Teachers send out an SOS to save schools across Brighton and Hove

Save Our Schools (SOS) Brighton and Hove organised a school assembly rally in the sunshine at the Level yesterday and Brighton MP Caroline Lucas was the first to take to the podium.

She applauded the work of hard-working teachers across Brighton and Hove, thanking them for their hard work, dedication and courage.

However, Mrs Lucas criticised the Conservative government for a real-terms fall in pupil funding because of a projected increase in pupil numbers.

She said: “In real-terms, there is still a three percent per pupil funding cut between now and 2021-22 when you allow for the expected increase in pupil numbers. The schools budget needs to increase, not be cut.

And it needs to increase by between six to seven billion pounds according to the Association of School and College Leaders.”

Caroline Lucas at Save Our Schools rally

Save our Schools estimate a cut of £487 or £193,425 per school in Brighton and Hove by the next election in 2022 if cuts continue at the present rate. For secondary schools the national figures is much higher: £378,298 suggesting that cuts to secondary schools are offset by smaller cuts to primary schools.

Mrs Lucas also criticised Conservative plans to scrap free lunches and replace them with (cheaper) free breakfasts which she said, is to give with one hand and take with the other. She said the Conservative manifesto reads like Oliver Twist.

Defending Conservative education policy, Prime Minister Theresa May said the dedicated schools grant: “is at its highest on record at more than £40 billion in 2016 to 2017 and is set to rise to £42 billion in 2019 to 2020, with increasing pupil numbers.”


According to Sandra McNally, Professor in the School of Economics at the University of Surrey, Conservative figures are misleading. This is because the “per pupil figure” was frozen between 2010 and 2011 and again between 2015 and 2016.

She argues that an increase in the core funding for schools is not the same as an increase in the amount per pupil. A freeze in cash terms is likely to result in a reduction in real-terms of 6.5% between 2010 and 2020. This reduction has not happened yet and school funding has doubled in the last 20 years.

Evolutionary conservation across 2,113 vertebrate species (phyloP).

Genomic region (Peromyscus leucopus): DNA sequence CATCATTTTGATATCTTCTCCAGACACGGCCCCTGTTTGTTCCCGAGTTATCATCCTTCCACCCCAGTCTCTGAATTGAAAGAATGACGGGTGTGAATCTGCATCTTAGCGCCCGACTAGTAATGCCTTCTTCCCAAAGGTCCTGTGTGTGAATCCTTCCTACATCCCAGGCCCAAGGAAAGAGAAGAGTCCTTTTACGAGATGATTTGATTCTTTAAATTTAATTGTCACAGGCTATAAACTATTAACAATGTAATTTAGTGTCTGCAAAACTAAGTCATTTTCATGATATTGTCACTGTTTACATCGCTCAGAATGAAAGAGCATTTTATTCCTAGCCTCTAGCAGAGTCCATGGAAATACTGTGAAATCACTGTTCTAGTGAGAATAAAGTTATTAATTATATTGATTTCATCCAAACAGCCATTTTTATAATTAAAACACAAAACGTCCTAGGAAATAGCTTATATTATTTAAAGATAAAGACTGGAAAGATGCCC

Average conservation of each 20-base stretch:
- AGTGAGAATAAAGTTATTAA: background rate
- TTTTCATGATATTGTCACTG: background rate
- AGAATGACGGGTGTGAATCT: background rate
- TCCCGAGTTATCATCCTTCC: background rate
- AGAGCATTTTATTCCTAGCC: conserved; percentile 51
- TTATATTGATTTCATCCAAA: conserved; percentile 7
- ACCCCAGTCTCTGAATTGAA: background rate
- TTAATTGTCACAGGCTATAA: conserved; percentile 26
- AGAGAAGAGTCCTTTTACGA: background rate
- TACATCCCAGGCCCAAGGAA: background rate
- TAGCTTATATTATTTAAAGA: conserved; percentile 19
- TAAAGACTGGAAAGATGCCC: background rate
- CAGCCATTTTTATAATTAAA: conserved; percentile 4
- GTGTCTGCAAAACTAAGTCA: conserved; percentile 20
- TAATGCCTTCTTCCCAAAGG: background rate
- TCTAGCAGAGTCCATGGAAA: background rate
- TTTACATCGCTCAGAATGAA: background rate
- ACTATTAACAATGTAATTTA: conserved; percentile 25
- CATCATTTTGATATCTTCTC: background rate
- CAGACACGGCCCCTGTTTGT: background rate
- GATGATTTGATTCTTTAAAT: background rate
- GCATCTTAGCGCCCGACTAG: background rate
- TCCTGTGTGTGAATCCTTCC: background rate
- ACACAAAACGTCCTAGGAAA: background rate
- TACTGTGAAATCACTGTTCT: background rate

If you want to check the figures, you can search for your child’s school on the school cuts website here.

Chair of Governors Marisol Smith said that the cut to funding at Moulsecoomb Primary means 40% of their children can’t go away for five days towards the end of Year 6 because the school can’t subsidise the children anymore.

It also means the school has had to make their counsellor redundant, leaving vulnerable children to join the waiting list for CAMHS while their mental health deteriorates.

Mrs Smith explained that extending free school meals means there is now no easy way to check eligibility for the pupil premium. She said: “We now have an administrative nightmare. A large proportion of our pupils are from deprived areas. Extending free school meals has had a perverse effect on our budgets. We used to have an easy way of checking eligibility.”

She said it was often a challenge to get parents to apply for free school meals but when they did, that provided the evidence for the pupil premium.

Solomon Curtis, Labour Candidate for Brighton Pavilion, said: “We have to seriously make sure we have the right policies: 37.5% of the population is under 30 years old but only 2% of MPs are. No wonder we’ve seen cuts, no-one in Parliament is standing up for us.”

Labour Candidate for Kemptown Lloyd Russell-Moyle said: “I will not sit down, I’ll not wait a second to attack this government. They have cut school funding because this government hates education for all, they only care about education for the richest.

Do not be intimidated by people who tell you we can’t afford to fund education. Keep on with the struggle because failure cannot be an option.”

Solomon Curtis with Councillor Tracey Hill

Lib Dem Candidate Emily Tester who was sitting exams yesterday at LSE said: “Lib Dems would reverse the £3 billion funding cuts and protect per-pupil funding in real-terms. In addition, we’d lift a £4 billion investment to lift the pay freeze on teacher’s salaries, give more free school meals and triple the early years’ pupil premium to £1000 for a fairer start in life.”

This article was first published in Brighton and Hove News.